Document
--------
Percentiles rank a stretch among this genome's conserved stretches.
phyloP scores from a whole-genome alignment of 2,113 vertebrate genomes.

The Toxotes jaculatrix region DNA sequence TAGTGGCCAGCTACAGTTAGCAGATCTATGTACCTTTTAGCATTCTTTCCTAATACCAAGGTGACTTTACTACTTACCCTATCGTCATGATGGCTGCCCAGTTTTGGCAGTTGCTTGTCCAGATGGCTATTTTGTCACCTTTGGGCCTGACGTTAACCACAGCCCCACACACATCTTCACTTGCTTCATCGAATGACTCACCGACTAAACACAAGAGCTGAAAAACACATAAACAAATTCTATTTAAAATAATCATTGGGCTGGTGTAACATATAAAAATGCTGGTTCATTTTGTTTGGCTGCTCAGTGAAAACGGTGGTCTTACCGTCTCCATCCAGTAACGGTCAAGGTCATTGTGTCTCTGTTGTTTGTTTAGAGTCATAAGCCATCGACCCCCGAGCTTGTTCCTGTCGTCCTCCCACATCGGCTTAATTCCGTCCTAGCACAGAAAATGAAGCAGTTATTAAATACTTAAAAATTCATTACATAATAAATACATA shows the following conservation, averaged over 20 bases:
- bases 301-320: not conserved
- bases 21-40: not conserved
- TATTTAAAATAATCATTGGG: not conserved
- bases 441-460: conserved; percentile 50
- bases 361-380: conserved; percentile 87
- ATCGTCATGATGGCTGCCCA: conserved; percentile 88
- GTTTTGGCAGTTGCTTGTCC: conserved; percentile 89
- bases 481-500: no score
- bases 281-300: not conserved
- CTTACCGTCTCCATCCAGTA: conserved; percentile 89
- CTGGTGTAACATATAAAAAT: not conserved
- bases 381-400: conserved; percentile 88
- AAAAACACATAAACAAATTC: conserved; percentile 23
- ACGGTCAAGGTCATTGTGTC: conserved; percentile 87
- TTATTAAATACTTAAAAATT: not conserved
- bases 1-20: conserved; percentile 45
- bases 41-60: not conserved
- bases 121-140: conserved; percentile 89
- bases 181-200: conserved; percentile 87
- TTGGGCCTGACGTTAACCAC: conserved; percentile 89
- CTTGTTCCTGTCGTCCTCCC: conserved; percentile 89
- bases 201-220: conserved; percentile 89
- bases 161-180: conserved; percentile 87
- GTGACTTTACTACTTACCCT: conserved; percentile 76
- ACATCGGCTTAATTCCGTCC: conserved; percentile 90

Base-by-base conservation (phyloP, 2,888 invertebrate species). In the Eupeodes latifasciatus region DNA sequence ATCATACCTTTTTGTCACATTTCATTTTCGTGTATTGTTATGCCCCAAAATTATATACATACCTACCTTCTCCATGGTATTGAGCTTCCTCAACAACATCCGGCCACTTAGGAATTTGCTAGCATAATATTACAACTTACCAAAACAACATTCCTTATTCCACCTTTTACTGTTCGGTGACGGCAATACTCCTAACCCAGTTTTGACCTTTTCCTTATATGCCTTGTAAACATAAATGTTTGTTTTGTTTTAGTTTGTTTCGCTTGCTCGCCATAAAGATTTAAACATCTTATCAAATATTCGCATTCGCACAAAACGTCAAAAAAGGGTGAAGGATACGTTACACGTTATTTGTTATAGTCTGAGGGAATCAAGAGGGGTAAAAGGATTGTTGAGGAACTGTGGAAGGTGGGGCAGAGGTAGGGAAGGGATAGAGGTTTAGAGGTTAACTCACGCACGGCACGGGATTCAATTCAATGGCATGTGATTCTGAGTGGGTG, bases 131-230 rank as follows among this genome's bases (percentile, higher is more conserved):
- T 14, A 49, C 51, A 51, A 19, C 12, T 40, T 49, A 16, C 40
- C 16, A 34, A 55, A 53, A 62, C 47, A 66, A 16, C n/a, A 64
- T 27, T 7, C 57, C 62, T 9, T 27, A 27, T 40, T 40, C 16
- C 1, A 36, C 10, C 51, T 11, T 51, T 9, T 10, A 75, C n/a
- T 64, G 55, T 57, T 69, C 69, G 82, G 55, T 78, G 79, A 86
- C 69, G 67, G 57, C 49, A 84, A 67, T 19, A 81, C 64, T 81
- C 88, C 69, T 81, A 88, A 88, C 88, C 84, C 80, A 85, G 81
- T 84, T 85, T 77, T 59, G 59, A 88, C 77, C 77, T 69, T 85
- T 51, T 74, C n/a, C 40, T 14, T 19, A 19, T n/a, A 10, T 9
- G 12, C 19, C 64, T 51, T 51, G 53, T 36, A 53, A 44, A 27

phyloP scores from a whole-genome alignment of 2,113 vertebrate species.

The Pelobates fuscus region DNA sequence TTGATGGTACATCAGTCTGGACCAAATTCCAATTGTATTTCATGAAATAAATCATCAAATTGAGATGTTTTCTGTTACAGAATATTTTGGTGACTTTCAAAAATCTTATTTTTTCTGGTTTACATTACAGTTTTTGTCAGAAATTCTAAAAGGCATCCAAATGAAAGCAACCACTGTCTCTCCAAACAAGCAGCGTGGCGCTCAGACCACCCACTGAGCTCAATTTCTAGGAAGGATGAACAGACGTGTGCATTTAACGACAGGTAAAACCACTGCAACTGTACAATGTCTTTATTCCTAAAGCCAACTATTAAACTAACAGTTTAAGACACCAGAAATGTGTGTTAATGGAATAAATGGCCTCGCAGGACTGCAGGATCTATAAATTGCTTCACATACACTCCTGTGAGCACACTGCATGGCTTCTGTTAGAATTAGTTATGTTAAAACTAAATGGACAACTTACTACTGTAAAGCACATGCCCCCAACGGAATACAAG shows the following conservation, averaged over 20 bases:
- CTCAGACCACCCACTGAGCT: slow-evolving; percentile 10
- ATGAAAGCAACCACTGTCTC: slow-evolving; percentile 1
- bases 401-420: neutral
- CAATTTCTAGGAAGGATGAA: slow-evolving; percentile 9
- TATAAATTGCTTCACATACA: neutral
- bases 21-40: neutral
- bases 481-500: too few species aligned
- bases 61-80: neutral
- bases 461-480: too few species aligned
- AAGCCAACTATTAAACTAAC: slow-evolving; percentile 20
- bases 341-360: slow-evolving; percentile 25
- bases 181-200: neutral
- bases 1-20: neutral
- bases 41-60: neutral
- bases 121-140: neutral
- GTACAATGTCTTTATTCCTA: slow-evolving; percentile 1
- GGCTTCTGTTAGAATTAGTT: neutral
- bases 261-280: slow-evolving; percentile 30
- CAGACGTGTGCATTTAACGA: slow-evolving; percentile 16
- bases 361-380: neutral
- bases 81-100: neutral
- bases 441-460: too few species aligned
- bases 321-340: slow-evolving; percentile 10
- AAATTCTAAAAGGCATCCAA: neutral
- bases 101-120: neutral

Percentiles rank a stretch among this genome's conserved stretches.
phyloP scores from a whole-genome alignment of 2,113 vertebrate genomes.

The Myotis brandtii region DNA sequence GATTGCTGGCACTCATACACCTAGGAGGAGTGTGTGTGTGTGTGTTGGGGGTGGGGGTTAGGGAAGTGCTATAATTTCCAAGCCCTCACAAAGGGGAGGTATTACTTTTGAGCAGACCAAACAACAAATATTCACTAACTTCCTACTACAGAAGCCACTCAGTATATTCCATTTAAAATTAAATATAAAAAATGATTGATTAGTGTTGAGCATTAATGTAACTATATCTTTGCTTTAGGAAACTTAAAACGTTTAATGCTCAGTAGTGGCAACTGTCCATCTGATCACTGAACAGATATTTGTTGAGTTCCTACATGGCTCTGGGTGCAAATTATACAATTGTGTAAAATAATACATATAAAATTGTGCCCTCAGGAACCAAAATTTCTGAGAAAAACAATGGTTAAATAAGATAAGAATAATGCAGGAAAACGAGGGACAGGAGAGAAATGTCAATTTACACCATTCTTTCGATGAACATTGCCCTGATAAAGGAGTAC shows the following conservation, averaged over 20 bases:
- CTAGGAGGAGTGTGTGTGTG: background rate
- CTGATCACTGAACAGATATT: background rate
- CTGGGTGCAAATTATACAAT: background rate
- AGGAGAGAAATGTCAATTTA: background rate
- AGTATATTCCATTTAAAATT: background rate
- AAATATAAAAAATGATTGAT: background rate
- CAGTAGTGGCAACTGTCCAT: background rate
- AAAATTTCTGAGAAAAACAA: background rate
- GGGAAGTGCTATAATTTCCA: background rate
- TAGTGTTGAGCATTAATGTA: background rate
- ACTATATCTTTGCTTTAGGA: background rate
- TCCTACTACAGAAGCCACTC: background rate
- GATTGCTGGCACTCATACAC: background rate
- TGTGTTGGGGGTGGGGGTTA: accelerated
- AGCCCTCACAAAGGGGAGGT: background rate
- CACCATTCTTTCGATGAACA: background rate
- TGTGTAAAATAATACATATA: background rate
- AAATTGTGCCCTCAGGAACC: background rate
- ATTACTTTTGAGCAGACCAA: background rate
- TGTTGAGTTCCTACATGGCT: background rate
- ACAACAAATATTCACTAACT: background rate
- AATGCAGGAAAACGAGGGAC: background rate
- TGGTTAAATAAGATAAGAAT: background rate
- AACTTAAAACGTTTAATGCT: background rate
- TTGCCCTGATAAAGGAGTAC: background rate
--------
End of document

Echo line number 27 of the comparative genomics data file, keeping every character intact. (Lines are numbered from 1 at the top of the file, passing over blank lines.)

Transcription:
- GTGACTTTACTACTTACCCT: conserved; percentile 76